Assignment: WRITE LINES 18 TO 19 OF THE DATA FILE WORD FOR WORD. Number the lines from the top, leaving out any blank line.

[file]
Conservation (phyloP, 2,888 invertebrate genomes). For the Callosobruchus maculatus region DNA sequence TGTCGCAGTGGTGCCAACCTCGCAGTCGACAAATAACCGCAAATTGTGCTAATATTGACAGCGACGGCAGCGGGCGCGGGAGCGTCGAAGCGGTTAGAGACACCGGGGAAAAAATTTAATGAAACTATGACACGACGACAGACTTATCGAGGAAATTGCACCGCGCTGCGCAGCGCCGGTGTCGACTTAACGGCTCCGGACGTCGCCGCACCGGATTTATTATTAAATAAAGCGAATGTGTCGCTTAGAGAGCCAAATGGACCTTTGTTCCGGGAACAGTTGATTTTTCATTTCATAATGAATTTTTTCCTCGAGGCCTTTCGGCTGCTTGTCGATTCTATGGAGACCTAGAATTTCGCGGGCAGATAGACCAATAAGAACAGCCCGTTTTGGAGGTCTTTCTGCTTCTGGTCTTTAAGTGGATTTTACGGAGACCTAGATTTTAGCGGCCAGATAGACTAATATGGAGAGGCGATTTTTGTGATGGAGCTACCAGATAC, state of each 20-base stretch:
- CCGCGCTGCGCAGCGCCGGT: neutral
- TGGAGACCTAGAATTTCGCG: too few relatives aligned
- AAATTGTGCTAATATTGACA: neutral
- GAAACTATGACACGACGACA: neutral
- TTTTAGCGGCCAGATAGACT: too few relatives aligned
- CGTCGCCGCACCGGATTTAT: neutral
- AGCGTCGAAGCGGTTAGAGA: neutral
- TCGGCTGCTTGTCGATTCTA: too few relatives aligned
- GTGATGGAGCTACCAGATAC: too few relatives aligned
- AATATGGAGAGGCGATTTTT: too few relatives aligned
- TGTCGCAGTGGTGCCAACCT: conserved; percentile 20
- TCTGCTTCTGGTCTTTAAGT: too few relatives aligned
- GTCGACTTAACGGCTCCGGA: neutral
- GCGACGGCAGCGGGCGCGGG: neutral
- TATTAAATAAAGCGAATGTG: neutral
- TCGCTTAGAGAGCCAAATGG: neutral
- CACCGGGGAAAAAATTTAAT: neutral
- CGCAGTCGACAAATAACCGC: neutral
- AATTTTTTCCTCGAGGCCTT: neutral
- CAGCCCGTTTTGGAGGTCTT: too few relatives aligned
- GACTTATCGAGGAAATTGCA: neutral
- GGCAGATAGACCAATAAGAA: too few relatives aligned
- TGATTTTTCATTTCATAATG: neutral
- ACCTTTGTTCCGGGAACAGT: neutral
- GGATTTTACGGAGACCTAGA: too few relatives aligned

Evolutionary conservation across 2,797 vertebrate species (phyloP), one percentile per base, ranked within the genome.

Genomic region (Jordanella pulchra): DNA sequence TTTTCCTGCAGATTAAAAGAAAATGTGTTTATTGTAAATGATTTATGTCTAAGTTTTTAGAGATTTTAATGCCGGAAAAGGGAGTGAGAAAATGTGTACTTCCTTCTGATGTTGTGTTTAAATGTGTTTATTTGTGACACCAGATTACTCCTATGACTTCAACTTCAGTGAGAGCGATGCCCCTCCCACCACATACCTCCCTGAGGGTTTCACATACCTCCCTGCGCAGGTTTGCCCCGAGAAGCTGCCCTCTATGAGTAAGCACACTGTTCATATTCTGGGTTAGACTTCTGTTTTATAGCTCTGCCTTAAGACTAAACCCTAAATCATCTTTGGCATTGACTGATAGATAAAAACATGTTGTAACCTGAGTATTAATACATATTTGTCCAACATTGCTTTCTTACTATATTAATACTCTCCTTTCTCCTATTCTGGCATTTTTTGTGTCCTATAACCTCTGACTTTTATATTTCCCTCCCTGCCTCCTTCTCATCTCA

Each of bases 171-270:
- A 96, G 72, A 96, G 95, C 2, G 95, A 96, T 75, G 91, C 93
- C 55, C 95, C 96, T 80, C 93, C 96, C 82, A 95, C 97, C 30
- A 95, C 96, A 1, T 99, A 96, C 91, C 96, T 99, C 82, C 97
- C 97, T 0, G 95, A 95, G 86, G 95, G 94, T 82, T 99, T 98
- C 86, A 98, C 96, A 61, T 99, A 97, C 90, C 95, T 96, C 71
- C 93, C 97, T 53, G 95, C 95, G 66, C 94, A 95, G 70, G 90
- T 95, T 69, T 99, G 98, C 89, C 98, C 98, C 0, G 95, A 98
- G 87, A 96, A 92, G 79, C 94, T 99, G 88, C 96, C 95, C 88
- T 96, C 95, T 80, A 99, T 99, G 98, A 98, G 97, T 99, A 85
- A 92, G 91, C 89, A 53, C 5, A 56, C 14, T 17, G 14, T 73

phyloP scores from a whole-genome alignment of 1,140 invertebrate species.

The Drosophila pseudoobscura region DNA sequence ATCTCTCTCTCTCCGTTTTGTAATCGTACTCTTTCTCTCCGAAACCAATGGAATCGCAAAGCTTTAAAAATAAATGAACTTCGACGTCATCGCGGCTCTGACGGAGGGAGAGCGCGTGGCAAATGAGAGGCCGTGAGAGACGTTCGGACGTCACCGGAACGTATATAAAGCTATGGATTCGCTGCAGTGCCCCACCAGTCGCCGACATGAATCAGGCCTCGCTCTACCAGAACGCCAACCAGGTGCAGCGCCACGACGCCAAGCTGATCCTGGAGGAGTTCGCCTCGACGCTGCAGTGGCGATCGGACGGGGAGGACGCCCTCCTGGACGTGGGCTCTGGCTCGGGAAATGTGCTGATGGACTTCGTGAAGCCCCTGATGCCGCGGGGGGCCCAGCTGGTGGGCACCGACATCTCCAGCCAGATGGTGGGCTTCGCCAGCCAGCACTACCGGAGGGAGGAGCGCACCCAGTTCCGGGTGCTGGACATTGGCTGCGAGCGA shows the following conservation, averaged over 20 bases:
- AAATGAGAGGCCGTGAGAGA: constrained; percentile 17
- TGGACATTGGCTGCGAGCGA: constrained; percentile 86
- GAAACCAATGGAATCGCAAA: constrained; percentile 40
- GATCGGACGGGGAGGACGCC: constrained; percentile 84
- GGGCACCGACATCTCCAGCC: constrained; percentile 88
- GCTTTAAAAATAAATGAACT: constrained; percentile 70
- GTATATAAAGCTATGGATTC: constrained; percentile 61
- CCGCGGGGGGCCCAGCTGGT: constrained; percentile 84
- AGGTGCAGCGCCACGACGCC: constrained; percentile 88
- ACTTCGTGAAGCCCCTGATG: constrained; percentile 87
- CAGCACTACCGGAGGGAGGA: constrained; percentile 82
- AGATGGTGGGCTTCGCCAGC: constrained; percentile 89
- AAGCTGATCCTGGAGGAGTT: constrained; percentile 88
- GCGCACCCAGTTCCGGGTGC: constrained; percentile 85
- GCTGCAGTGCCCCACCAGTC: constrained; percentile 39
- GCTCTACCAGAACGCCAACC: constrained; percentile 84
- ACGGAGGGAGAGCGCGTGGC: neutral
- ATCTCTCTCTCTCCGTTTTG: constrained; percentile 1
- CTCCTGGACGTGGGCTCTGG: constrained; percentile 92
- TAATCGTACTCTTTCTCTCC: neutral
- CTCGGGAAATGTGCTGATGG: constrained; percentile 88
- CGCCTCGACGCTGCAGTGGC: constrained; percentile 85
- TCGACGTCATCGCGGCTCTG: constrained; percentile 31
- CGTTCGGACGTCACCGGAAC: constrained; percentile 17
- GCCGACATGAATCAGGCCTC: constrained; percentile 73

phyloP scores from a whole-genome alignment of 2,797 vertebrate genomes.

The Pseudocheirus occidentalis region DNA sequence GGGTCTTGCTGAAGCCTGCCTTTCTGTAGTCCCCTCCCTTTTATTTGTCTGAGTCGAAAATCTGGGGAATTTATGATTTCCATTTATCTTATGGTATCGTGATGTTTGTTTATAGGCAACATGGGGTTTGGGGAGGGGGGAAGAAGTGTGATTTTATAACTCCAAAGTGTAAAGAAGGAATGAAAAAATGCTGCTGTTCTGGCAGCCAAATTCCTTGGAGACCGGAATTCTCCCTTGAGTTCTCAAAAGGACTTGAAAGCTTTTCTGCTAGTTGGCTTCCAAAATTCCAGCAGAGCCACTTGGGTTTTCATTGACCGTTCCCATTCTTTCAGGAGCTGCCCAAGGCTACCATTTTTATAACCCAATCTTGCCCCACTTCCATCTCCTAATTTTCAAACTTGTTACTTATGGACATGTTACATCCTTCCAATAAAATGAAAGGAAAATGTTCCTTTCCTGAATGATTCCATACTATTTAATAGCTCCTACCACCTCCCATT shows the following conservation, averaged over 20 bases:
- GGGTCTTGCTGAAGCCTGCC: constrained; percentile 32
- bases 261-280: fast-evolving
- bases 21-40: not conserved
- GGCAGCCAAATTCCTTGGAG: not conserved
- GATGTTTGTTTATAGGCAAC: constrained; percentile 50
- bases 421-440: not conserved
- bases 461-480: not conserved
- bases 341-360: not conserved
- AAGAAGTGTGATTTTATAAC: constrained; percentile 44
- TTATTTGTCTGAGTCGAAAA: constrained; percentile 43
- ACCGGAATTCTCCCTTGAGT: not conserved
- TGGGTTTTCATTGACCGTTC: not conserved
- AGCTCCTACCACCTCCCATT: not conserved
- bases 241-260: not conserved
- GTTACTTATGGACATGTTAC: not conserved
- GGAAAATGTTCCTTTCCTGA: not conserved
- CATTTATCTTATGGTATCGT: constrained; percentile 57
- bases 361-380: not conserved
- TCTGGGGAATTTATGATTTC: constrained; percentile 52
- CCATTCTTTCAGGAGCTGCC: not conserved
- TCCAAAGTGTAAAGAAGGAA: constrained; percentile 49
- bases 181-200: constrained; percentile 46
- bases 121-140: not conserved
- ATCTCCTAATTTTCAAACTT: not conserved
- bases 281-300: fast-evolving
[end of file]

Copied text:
- CACCGGGGAAAAAATTTAAT: neutral
- CGCAGTCGACAAATAACCGC: neutral